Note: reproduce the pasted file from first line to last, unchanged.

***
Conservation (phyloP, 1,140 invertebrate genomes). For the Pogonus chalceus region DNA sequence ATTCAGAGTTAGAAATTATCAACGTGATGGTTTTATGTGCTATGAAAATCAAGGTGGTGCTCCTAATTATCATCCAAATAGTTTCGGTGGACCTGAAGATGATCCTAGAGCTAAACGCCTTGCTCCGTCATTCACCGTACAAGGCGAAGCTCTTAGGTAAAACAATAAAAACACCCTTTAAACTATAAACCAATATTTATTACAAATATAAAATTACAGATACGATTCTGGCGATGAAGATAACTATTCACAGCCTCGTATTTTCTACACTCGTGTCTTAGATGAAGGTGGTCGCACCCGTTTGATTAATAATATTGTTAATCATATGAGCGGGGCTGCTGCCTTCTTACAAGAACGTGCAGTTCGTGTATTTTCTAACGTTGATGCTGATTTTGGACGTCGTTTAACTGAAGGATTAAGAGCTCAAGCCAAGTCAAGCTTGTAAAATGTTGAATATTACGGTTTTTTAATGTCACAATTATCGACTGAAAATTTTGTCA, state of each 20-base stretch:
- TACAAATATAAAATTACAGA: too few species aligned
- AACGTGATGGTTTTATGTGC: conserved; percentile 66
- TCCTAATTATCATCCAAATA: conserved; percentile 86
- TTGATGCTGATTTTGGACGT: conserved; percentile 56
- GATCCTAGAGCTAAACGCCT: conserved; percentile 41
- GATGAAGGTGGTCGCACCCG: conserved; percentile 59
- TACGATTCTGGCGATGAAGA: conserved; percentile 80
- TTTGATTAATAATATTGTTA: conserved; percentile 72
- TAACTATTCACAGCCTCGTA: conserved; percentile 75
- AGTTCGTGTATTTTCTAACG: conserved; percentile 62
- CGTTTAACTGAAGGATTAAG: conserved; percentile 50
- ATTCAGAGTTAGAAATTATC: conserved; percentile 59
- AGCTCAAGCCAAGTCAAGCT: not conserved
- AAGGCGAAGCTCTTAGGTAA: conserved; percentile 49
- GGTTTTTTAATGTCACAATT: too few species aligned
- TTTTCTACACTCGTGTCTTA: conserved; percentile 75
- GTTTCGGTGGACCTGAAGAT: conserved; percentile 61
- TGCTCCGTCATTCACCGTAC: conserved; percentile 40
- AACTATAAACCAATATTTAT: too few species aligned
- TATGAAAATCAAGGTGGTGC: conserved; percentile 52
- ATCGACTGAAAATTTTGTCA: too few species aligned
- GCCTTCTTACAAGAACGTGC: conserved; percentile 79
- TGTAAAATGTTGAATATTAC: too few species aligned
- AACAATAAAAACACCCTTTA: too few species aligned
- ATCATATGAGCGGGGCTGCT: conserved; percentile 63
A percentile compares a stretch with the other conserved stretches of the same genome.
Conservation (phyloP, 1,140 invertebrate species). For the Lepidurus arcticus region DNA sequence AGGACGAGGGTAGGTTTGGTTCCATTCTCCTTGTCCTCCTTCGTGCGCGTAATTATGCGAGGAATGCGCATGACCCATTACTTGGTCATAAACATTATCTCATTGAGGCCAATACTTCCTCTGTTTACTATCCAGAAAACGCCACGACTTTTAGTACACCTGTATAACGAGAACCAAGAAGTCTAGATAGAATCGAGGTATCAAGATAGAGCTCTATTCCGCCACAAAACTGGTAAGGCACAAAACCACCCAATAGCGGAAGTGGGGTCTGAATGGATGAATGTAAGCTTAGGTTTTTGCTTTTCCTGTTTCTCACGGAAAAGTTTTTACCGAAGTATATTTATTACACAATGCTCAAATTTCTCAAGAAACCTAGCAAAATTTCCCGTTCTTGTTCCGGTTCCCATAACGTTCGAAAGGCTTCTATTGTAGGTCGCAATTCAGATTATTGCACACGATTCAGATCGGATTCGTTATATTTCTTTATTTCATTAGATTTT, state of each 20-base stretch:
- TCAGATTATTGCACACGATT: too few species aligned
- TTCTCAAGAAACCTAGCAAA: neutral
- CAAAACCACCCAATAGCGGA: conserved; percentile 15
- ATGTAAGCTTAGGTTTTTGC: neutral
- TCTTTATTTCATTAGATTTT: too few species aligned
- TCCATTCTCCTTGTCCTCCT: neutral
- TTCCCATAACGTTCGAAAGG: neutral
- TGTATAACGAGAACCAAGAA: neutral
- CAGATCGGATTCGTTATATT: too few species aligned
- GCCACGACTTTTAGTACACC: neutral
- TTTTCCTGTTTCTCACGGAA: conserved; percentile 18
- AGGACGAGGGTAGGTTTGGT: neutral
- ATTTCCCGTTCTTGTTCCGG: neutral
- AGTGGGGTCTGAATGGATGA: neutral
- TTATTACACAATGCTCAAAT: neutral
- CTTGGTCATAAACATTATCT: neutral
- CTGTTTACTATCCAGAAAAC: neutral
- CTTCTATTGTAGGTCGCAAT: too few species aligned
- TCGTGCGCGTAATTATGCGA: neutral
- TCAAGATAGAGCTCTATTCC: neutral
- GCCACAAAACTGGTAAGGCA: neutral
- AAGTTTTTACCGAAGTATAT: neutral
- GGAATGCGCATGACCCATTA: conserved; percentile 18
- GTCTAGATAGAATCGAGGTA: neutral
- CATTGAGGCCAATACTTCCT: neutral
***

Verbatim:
Conservation (phyloP, 1,140 invertebrate genomes). For the Pogonus chalceus region DNA sequence ATTCAGAGTTAGAAATTATCAACGTGATGGTTTTATGTGCTATGAAAATCAAGGTGGTGCTCCTAATTATCATCCAAATAGTTTCGGTGGACCTGAAGATGATCCTAGAGCTAAACGCCTTGCTCCGTCATTCACCGTACAAGGCGAAGCTCTTAGGTAAAACAATAAAAACACCCTTTAAACTATAAACCAATATTTATTACAAATATAAAATTACAGATACGATTCTGGCGATGAAGATAACTATTCACAGCCTCGTATTTTCTACACTCGTGTCTTAGATGAAGGTGGTCGCACCCGTTTGATTAATAATATTGTTAATCATATGAGCGGGGCTGCTGCCTTCTTACAAGAACGTGCAGTTCGTGTATTTTCTAACGTTGATGCTGATTTTGGACGTCGTTTAACTGAAGGATTAAGAGCTCAAGCCAAGTCAAGCTTGTAAAATGTTGAATATTACGGTTTTTTAATGTCACAATTATCGACTGAAAATTTTGTCA, state of each 20-base stretch:
- TACAAATATAAAATTACAGA: too few species aligned
- AACGTGATGGTTTTATGTGC: conserved; percentile 66
- TCCTAATTATCATCCAAATA: conserved; percentile 86
- TTGATGCTGATTTTGGACGT: conserved; percentile 56
- GATCCTAGAGCTAAACGCCT: conserved; percentile 41
- GATGAAGGTGGTCGCACCCG: conserved; percentile 59
- TACGATTCTGGCGATGAAGA: conserved; percentile 80
- TTTGATTAATAATATTGTTA: conserved; percentile 72
- TAACTATTCACAGCCTCGTA: conserved; percentile 75
- AGTTCGTGTATTTTCTAACG: conserved; percentile 62
- CGTTTAACTGAAGGATTAAG: conserved; percentile 50
- ATTCAGAGTTAGAAATTATC: conserved; percentile 59
- AGCTCAAGCCAAGTCAAGCT: not conserved
- AAGGCGAAGCTCTTAGGTAA: conserved; percentile 49
- GGTTTTTTAATGTCACAATT: too few species aligned
- TTTTCTACACTCGTGTCTTA: conserved; percentile 75
- GTTTCGGTGGACCTGAAGAT: conserved; percentile 61
- TGCTCCGTCATTCACCGTAC: conserved; percentile 40
- AACTATAAACCAATATTTAT: too few species aligned
- TATGAAAATCAAGGTGGTGC: conserved; percentile 52
- ATCGACTGAAAATTTTGTCA: too few species aligned
- GCCTTCTTACAAGAACGTGC: conserved; percentile 79
- TGTAAAATGTTGAATATTAC: too few species aligned
- AACAATAAAAACACCCTTTA: too few species aligned
- ATCATATGAGCGGGGCTGCT: conserved; percentile 63
A percentile compares a stretch with the other conserved stretches of the same genome.
Conservation (phyloP, 1,140 invertebrate species). For the Lepidurus arcticus region DNA sequence AGGACGAGGGTAGGTTTGGTTCCATTCTCCTTGTCCTCCTTCGTGCGCGTAATTATGCGAGGAATGCGCATGACCCATTACTTGGTCATAAACATTATCTCATTGAGGCCAATACTTCCTCTGTTTACTATCCAGAAAACGCCACGACTTTTAGTACACCTGTATAACGAGAACCAAGAAGTCTAGATAGAATCGAGGTATCAAGATAGAGCTCTATTCCGCCACAAAACTGGTAAGGCACAAAACCACCCAATAGCGGAAGTGGGGTCTGAATGGATGAATGTAAGCTTAGGTTTTTGCTTTTCCTGTTTCTCACGGAAAAGTTTTTACCGAAGTATATTTATTACACAATGCTCAAATTTCTCAAGAAACCTAGCAAAATTTCCCGTTCTTGTTCCGGTTCCCATAACGTTCGAAAGGCTTCTATTGTAGGTCGCAATTCAGATTATTGCACACGATTCAGATCGGATTCGTTATATTTCTTTATTTCATTAGATTTT, state of each 20-base stretch:
- TCAGATTATTGCACACGATT: too few species aligned
- TTCTCAAGAAACCTAGCAAA: neutral
- CAAAACCACCCAATAGCGGA: conserved; percentile 15
- ATGTAAGCTTAGGTTTTTGC: neutral
- TCTTTATTTCATTAGATTTT: too few species aligned
- TCCATTCTCCTTGTCCTCCT: neutral
- TTCCCATAACGTTCGAAAGG: neutral
- TGTATAACGAGAACCAAGAA: neutral
- CAGATCGGATTCGTTATATT: too few species aligned
- GCCACGACTTTTAGTACACC: neutral
- TTTTCCTGTTTCTCACGGAA: conserved; percentile 18
- AGGACGAGGGTAGGTTTGGT: neutral
- ATTTCCCGTTCTTGTTCCGG: neutral
- AGTGGGGTCTGAATGGATGA: neutral
- TTATTACACAATGCTCAAAT: neutral
- CTTGGTCATAAACATTATCT: neutral
- CTGTTTACTATCCAGAAAAC: neutral
- CTTCTATTGTAGGTCGCAAT: too few species aligned
- TCGTGCGCGTAATTATGCGA: neutral
- TCAAGATAGAGCTCTATTCC: neutral
- GCCACAAAACTGGTAAGGCA: neutral
- AAGTTTTTACCGAAGTATAT: neutral
- GGAATGCGCATGACCCATTA: conserved; percentile 18
- GTCTAGATAGAATCGAGGTA: neutral
- CATTGAGGCCAATACTTCCT: neutral